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Note: This is my first Code Golf challenge/question, so I might not be using the correct format below. I'm not really sure how to tag this particular question, and should this be community wiki? Thanks!

This Code Golf challenge is about solving word searches!

A word search, as defined by Wikipedia, is:

A word search, word find, word seek, word sleuth or mystery word puzzle is a word game that is letters of a word in a grid, that usually has a rectangular or square shape. The objective of this puzzle is to find and mark all the words hidden inside the box. The words may be horizontally, vertically or diagonally. Often a list of the hidden words is provided, but more challenging puzzles may let the player figure them out. Many word search puzzles have a theme to which all the hidden words are related.

The word searches for this challenge will all be rectangular grids with a list of words to find provided. The words can be written vertically, horizontally, or diagonally.


Input/Output

The user inputs their word search and then inputs a word to be found in their grid. These two inputs are passed to the function that you will be writing. It is up to you how you want to declare and handle these objects.

Using a strategy described below or one of your own, the function finds the specific word in the search and outputs its starting coordinates (simply row number and column number) and ending coordinates. If you find two occurrences of the word, you must output both sets of coordinates. If the word is a palindrome, you may arbitrarily choose one end to be the "start" of the word.


Example

Input:

A I Y R J J Y T A S V Q T Z E 
X B X G R Z P W V T B K U F O 
E A F L V F J J I A G B A J K 
R E S U R E P U S C Y R S Y K 
F B B Q Y T K O I K H E W G N 
G L W Z F R F H L O R W A R E 
J A O S F U E H Q V L O A Z B 
J F B G I F Q X E E A L W A C 
F W K Z E U U R Z R T N P L D 
F L M P H D F W H F E C G W Z 
B J S V O A O Y D L M S T C R 
B E S J U V T C S O O X P F F 
R J T L C V W R N W L Q U F I 
B L T O O S Q V K R O W G N D 
B C D E J Y E L W X J D F X M 

Word to find: codegolf

Output:

row 12, column 8 --> row 5, column 1

Strategies

Here are a few strategies you might consider using. It is completely up to you to decide what strategy you want to use; it doesn't have to be in this list.

  • Looking for the first letter of the word; on each occurrence, looking at the eight surrounding letters to see whether the next letter of the word is there.
  • Same as above, except looking for a part of a word that has two of the same letter side-by-side.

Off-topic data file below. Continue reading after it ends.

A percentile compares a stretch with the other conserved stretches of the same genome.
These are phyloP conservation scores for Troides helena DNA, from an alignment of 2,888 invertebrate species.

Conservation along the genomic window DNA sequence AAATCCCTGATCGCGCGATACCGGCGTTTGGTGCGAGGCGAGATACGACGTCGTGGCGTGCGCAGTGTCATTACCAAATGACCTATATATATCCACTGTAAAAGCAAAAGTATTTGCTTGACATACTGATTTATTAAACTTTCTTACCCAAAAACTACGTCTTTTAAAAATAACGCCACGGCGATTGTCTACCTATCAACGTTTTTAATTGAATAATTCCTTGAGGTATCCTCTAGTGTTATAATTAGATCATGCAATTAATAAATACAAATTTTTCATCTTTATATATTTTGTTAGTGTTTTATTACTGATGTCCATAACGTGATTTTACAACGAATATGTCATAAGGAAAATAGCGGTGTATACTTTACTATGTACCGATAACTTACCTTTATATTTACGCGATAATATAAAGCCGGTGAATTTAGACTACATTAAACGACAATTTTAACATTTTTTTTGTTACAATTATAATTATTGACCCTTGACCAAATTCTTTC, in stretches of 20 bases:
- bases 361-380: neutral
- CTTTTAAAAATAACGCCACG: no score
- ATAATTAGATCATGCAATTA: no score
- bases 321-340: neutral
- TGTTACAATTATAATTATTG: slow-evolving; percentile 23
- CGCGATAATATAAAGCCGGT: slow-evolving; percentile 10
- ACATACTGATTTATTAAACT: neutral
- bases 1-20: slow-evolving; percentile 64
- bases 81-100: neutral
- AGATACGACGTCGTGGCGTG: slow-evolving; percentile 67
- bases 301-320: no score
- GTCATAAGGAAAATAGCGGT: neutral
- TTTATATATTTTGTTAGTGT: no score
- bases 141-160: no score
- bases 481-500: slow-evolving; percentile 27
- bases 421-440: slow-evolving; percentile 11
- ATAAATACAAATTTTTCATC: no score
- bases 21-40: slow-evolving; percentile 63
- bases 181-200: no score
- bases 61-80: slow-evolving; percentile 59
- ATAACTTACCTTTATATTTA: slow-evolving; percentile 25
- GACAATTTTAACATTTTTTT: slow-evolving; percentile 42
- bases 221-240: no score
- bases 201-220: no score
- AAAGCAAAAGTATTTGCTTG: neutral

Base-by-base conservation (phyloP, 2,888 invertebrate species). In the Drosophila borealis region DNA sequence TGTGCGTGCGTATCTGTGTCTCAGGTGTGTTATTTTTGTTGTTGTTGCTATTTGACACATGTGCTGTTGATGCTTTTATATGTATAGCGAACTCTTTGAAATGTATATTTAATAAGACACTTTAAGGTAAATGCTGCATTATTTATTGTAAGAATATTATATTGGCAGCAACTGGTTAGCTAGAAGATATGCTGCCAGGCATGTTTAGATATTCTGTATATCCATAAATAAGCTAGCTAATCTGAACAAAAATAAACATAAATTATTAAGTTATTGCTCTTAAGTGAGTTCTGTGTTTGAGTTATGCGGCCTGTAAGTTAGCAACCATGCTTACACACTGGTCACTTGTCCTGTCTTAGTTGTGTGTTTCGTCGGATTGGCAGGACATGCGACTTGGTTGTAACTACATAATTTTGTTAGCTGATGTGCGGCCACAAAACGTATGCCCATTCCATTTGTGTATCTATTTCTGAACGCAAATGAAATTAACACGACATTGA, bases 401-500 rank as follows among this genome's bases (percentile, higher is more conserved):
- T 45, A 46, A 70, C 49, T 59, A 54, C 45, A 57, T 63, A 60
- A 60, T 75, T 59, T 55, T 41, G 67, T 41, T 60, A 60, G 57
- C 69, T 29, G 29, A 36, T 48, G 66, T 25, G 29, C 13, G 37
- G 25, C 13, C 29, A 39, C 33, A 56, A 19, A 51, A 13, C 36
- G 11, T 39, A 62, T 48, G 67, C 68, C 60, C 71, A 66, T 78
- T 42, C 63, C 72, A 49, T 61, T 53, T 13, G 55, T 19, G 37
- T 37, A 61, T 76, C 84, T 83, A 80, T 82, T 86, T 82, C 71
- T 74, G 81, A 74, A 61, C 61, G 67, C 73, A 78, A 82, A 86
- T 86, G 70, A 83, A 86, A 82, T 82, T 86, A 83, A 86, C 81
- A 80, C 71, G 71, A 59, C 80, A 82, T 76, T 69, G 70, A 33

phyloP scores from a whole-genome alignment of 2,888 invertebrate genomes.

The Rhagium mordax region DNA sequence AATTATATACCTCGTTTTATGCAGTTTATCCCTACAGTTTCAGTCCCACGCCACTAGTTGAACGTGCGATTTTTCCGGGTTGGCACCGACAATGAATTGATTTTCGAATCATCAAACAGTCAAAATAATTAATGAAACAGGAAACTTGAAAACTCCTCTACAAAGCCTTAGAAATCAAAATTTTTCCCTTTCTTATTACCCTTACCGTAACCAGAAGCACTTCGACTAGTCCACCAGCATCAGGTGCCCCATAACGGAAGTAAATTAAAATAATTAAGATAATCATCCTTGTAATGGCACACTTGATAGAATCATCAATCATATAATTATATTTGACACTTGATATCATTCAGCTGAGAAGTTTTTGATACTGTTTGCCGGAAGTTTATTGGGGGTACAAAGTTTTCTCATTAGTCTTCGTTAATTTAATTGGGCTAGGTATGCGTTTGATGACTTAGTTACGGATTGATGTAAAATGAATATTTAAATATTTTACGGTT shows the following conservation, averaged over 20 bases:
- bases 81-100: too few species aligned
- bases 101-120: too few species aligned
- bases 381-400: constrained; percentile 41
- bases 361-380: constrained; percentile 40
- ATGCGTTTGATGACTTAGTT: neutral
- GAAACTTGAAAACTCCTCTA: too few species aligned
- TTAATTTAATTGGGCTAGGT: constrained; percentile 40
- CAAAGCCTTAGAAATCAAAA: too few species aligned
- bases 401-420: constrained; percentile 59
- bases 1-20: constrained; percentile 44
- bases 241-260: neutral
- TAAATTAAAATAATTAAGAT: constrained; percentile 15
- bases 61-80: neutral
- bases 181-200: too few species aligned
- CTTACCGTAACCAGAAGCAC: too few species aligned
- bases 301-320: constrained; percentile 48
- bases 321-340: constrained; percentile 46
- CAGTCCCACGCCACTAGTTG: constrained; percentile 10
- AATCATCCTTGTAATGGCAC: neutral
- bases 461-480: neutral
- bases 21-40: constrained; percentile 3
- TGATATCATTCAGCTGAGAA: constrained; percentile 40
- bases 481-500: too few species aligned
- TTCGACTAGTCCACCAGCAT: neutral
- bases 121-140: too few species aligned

• Counting how often each letter of the alphabet is present in the whole grid, then selecting one of the least-occurring letters from the word you have to find and searching for the letter. On each occurrence of the letter, you look at its eight surrounding letters to see whether the next and previous letters of the word is there.
share|improve this question
    
No explanation for the downvote? –  Maxim Zaslavsky Apr 2 '10 at 17:28
4  
Code golf questions must always be community wiki. meta.stackexchange.com/questions/24242/… –  SLaks Apr 2 '10 at 17:28
    
It's remarkable how quickly my eye caught the word in the grid without seeing the solution. Damn humans and their powerful pattern recognition... –  Matt Ball Apr 2 '10 at 17:32
4  
Unhandled case: What if a word is a palindrome, e.g. "RACECAR"? Should you print it twice (because it can "start" at two different spots), or is it the same word (since it traverses the same set of grid locations)? –  John Feminella Apr 2 '10 at 17:36
2  
After banging my head against the wall for a good fifteen minutes, I noticed your example was wrong. It should be column 8, not 9. –  Thomas Apr 2 '10 at 18:27
show 9 more comments

7 Answers 7

up vote 12 down vote accepted

Python - 186 chars

def f(g,W):w=g.find("\n")+1;L=len(W);print" --> ".join("row %s, column %s"%(x/w+1
,x%w+1)for i in range(len(g))for j in(-w-1,-w,-w+1,-1,1,w-1,w,w+1)for x in(i,i+(L
-1)*j)if g[i::j][:L]==W)

testing code:

grid="""A I Y R J J Y T A S V Q T Z E 
X B X G R Z P W V T B K U F O 
E A F L V F J J I A G B A J K 
R E S U R E P U S C Y R S Y K 
F B B Q Y T K O I K H E W G N 
G L W Z F R F H L O R W A R E 
J A O S F U E H Q V L O A Z B 
J F B G I F Q X E E A L W A C 
F W K Z E U U R Z R T N P L D 
F L M P H D F W H F E C G W Z 
B J S V O A O Y D L M S T C R 
B E S J U V T C S O O X P F F 
R J T L C V W R N W L Q U F I 
B L T O O S Q V K R O W G N D 
B C D E J Y E L W X J D F X M """.lower().replace(" ","")
f(grid,"codegolf")
f(grid,"serverfault")
f(grid,"superuser")

This version is 196 chars and accepts the grid without doing any extra tweaking

def f(g,W):w=g.find("\n")+1;L=len(W);print" --> ".join("row %s, column %s"%(x/w+1,x%w/2+1)for i in range(len(g))for j in(-w-2,-w,-w+2,-2,2,w-2,w,w+2)for x in(i,i+(L-1)*j)if g[i::j][:L].lower()==W)

testing code:

grid="""A I Y R J J Y T A S V Q T Z E 
X B X G R Z P W V T B K U F O 
E A F L V F J J I A G B A J K 
R E S U R E P U S C Y R S Y K 
F B B Q Y T K O I K H E W G N 
G L W Z F R F H L O R W A R E 
J A O S F U E H Q V L O A Z B 
J F B G I F Q X E E A L W A C